Ryanair (FR, Dublin Int'l) CEO Michael O'Leary has once more touted plans to offer EUR10 (USD13) flights to the United States by 2019. In an interview with German weekly, Frankfurter Allgemeine Sonntagszeitung, O'Leary bemoaned a lack of cheap, available long-haul equipment blaming the Gulf carriers' heavy orders.

"We have a finished business plan (for long-distance routes) in the drawer," he said.

However, Ryanair’s chief marketing officer, Kenny Jacobs, has gone on record as saying the airline intends to consolidate its position in Europe before rolling out services to North America.

"There is still plenty of headroom in Europe. when you look at the European market. I mean in Germany, in the UK, in Scandinavia we could grow very, very significantly," he told The Irish Examiner. “We are the biggest in Europe with 82m passengers and that gives us 13% market share, by contrast with the US where Southwest Airlines (WN, Dallas Love Field) would have 30% market share of short-haul. We can significantly increase the market share that we have in Europe."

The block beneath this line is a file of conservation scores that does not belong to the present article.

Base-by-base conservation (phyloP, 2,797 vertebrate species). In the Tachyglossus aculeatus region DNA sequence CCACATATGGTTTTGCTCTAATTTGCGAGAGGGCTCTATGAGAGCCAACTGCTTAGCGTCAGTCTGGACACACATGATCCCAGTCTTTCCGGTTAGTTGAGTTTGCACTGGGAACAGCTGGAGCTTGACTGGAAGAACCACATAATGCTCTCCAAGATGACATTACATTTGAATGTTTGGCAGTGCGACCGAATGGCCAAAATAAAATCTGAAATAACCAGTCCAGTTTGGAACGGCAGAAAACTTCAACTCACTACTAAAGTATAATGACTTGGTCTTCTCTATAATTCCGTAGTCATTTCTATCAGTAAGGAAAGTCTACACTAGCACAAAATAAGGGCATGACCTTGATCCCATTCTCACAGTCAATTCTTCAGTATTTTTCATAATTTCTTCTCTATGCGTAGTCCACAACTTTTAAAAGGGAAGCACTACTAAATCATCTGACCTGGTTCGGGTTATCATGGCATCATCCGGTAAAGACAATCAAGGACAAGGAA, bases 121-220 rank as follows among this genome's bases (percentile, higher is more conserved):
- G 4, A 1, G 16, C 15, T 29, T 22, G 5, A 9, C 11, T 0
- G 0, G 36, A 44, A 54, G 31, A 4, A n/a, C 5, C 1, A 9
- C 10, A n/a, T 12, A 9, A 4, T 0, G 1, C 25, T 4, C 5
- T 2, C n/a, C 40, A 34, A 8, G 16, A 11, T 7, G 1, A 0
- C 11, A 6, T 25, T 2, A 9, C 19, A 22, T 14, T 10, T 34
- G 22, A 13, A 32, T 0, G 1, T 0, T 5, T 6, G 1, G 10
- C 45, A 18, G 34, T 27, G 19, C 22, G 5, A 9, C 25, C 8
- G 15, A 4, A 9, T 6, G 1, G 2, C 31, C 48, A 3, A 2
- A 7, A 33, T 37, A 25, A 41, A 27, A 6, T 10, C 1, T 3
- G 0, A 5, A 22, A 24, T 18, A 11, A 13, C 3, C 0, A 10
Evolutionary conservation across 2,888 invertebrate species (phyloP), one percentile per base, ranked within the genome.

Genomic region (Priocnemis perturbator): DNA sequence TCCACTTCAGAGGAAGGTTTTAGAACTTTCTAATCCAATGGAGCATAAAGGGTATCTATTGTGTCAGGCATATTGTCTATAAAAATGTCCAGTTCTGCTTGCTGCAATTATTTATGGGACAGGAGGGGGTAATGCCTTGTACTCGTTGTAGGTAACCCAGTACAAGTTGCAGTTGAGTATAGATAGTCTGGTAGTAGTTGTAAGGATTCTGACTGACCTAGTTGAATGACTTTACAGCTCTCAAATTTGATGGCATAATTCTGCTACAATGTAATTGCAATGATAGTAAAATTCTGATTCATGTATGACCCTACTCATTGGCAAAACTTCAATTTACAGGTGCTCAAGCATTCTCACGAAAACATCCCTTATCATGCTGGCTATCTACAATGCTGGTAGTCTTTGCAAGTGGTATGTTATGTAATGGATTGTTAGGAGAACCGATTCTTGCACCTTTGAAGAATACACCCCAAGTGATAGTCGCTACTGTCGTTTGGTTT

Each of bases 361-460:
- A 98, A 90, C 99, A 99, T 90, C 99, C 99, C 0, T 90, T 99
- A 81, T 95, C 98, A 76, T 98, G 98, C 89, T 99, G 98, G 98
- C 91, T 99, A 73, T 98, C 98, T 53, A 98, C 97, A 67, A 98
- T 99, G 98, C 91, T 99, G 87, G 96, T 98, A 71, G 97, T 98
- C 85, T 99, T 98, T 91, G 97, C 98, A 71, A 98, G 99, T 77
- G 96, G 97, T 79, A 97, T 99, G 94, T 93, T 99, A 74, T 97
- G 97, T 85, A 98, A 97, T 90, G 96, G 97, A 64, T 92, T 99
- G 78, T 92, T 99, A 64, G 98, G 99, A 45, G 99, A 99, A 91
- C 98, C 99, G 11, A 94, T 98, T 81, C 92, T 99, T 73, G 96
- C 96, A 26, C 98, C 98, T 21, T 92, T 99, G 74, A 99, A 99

It is believed the Irish LCC has also had its sights set on acquiring some early model B787-8s from Boeing (BOE, Chicago O'Hare) - known as The Terrible Teens for their initial teething problems - in order to kick start its transatlantic flights.

Competition is likely to spring from both sides of the Atlantic with Norwegian (DY, Oslo Gardermoen) subsidiary, Norwegian Air International (D8, Dublin Int'l), currently angling for North American traffic rights despite stiff resistance from US carriers and trade unions.

In late March, US LCC JetBlue Airways (B6, New York JFK) CEO Jeff Barger alluded to his own carrier's plans to launch low cost transatlantic services, adding that any potential launch would likely precede that of Ryanair's.

"I think we'll be doing it before he's doing it," Mr Barger told the Irish Independent at the time.

He went on to rubbish O'Leary's claims of possible EUR10 fares between the United Kingdom and destinations such as Boston and New York JFK.

"There's just no way," said Mr Barger. "There's such hype that comes out of certain airlines."